Locksmiths to the rescue!

Privately-rented student accommodation can be a hit and miss affair - there are scrupulous landlords of course, but there are also a handful of, let's say, not so scrupulous landlords.  Questions to ask when signing a renting contract should include whether former occupants still have copies of keys to the property - if so, and there's no way of the landlord retrieving them, this really means a change of locks should be on the cards. Also look at the standard of the locks - are they, and the doors and windows of sufficient quality to stand up against an attempted break in? If not, raise this with the landlord - a conscientious landlord will be impressed that you're raising these issues as it shows you're taking security seriously and are less likely to invite in all and sundry to leave the place in a state of disrepair.  If sharing with many people you don't yet know, asking for locks to be fitted to each bedroom door is also not unreasonable. If you continue to have concerns and the landlord is unreceptive, it can be worth asking a locksmith to visit to check the locks. Then, if changes are needed to meet insurance requirements, you can go to your landlord with strong evidence of the alterations required. 

Students take note... and responsibility

We won't put all the responsibility on the landlord though.  Students themselves can be their own worst enemy when it comes to security. The usual rules apply - obvious, maybe, but always worth repeating - don't leave laptops, mobile phones etc on display by windows etc. When leaving the digs, ensure your property is locked up. Okay, if you're off out on a pub crawl, properly locking up  your flat won't be the uppermost thought in your head, but just taking the extra 30 seconds to do so can ensure that your only headache the morning after will be entirely due to alcohol and not due to returning to a ransacked house.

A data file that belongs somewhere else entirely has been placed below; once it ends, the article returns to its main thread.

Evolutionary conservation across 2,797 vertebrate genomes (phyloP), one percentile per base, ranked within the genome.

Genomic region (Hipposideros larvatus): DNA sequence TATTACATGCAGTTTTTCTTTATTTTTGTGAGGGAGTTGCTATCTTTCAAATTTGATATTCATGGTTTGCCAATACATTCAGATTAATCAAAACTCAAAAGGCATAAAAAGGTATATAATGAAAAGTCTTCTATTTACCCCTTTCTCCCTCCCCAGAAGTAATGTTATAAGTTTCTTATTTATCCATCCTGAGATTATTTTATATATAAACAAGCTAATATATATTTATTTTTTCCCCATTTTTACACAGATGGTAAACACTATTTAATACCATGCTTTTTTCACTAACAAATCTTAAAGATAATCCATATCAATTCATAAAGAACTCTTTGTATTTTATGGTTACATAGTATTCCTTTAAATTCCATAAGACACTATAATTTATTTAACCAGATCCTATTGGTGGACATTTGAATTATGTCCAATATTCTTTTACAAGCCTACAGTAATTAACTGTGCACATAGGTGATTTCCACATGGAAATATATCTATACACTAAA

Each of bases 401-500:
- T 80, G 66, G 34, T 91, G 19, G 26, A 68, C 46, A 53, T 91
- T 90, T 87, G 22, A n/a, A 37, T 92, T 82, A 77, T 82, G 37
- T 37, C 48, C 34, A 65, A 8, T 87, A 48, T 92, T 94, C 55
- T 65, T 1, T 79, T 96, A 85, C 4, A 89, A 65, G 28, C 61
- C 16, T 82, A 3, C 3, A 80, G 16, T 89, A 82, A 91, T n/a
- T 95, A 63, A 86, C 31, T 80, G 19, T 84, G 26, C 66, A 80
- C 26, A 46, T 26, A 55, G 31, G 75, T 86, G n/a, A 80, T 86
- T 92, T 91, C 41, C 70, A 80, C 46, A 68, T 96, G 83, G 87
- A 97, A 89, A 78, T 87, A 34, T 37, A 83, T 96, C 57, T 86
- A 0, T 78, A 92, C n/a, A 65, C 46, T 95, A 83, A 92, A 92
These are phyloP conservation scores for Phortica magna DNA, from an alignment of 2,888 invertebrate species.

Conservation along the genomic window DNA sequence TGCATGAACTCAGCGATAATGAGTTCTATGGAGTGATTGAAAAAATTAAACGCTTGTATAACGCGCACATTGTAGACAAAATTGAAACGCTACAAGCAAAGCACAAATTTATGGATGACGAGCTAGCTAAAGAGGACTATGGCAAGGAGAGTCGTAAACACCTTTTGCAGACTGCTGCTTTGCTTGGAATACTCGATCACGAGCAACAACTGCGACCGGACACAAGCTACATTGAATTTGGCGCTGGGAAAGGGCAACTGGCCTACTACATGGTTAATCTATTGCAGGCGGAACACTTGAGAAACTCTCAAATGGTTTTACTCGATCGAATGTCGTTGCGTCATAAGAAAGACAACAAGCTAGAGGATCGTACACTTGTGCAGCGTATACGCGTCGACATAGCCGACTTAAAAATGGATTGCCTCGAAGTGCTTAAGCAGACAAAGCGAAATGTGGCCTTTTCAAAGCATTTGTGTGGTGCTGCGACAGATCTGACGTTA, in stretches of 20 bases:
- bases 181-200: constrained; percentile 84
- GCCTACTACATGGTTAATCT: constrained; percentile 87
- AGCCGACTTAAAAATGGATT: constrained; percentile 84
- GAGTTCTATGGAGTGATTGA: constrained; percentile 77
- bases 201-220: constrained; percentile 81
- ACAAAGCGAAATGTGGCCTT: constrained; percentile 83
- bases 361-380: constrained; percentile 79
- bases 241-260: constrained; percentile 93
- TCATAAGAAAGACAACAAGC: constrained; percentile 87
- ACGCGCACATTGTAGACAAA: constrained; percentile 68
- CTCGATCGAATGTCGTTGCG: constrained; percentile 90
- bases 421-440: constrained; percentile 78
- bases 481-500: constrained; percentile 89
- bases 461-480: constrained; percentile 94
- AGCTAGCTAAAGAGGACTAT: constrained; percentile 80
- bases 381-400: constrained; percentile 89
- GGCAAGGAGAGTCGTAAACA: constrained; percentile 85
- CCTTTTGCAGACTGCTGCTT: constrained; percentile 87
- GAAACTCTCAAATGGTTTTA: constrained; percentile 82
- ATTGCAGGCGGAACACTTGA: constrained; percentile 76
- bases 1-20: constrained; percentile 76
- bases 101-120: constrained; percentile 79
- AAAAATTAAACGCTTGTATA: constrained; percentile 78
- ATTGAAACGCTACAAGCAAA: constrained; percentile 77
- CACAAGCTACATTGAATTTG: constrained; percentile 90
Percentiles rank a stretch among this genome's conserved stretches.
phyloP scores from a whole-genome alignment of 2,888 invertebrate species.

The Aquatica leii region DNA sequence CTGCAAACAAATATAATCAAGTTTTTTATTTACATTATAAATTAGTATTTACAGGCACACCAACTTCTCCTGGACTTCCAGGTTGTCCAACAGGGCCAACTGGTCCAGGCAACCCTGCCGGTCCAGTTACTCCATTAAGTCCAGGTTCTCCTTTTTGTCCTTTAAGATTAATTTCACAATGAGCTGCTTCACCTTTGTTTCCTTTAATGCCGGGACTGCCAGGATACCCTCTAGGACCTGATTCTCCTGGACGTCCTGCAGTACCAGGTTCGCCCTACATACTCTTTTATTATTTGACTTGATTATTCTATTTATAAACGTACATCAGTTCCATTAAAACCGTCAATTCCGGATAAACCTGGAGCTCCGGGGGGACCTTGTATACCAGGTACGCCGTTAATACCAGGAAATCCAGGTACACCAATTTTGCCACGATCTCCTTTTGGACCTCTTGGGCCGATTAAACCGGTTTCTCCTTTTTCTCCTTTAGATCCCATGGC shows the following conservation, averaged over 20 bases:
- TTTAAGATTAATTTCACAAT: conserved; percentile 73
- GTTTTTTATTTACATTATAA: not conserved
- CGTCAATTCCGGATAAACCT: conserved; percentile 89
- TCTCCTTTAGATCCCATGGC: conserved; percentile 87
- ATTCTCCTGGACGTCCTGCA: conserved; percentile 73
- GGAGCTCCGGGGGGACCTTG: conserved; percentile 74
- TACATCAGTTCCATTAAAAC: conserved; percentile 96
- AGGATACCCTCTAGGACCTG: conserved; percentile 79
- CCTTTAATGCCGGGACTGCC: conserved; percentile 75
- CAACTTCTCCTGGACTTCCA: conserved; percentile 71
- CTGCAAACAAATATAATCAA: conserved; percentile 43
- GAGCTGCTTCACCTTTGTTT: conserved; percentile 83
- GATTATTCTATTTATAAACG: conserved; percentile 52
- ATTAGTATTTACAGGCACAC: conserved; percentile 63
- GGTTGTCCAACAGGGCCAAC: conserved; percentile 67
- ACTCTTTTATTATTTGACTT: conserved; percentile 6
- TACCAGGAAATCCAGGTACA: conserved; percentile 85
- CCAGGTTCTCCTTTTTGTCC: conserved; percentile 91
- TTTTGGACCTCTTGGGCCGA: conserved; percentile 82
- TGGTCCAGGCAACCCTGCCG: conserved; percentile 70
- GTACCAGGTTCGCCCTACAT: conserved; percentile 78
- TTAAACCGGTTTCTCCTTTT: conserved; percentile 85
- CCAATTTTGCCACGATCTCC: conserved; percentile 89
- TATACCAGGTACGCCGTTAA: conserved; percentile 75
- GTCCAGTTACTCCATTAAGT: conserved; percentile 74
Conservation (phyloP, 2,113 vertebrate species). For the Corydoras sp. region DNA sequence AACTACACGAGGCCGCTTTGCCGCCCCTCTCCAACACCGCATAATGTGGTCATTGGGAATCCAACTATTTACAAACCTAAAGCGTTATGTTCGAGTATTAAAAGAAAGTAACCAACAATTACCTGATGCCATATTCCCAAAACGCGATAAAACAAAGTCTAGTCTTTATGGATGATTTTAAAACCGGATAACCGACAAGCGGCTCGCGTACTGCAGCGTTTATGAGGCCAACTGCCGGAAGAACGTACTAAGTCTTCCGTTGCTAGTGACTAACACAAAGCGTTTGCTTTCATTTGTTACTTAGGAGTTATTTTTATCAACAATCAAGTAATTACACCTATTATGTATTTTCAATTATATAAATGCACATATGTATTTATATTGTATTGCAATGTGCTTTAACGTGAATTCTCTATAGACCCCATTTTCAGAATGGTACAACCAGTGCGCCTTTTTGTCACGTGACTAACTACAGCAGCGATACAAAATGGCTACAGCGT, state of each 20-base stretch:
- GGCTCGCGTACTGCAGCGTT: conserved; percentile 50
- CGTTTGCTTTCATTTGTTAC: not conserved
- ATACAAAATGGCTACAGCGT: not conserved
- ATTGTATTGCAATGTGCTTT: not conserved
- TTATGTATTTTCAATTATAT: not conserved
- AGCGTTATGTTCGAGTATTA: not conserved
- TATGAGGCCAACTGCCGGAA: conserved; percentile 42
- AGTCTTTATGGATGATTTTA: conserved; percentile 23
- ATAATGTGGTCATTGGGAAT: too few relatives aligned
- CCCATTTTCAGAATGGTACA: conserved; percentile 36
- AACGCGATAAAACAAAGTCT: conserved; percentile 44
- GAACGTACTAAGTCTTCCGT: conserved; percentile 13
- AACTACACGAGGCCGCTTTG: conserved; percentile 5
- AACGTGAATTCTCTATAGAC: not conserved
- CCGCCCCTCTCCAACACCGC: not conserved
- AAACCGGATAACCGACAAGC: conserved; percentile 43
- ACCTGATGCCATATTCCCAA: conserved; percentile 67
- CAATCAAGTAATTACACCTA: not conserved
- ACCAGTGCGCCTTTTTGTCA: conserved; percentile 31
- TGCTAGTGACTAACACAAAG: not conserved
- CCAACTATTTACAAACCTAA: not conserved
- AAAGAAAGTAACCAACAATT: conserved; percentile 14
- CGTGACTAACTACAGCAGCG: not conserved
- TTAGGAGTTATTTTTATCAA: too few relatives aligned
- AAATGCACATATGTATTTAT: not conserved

While we're at it, and for the hundredth time - a flower pot or doormat is never an ideal hiding place for a key.  Because, you know, burglars tend to know about this cunning spot, and if they can get access to your house without even needing to make the effort to break in they've really hit the jackpot. So DON'T leave your key hidden there. Take it with you, or leave it with a trusted friend or neighbour. 

Lastly, student digs can be left unoccupied for long periods of time over holidays when everyone decamps back to their family homes with bag loads of washing. Please do not leave valuable items in the house over these periods. An empty house, replete with TVs, computers, music systems and the like will be like the holy grail of burglary targets to criminals.

Don't leave your property and possessions vulnerable

Most of these tips are not purely for students and rather apply to all of us. But students do seem to take the brunt of more than their fair share of break-ins. Times have moved on since Vyvyan, Rick, Neil and Mike burst onto our TV screens, and student life is now a lot more preoccupied with debt, grades, and the worry of a job on finishing. There's enough worries there to be getting on with. Don't add to that extra hassle by leaving your property and possessions vulnerable.

For advice on anything lock-related, or to enquire about repairs or replacements, call 01709 711 055 or 07990573857 and ask for Stephen at SF Locksmiths Rotherham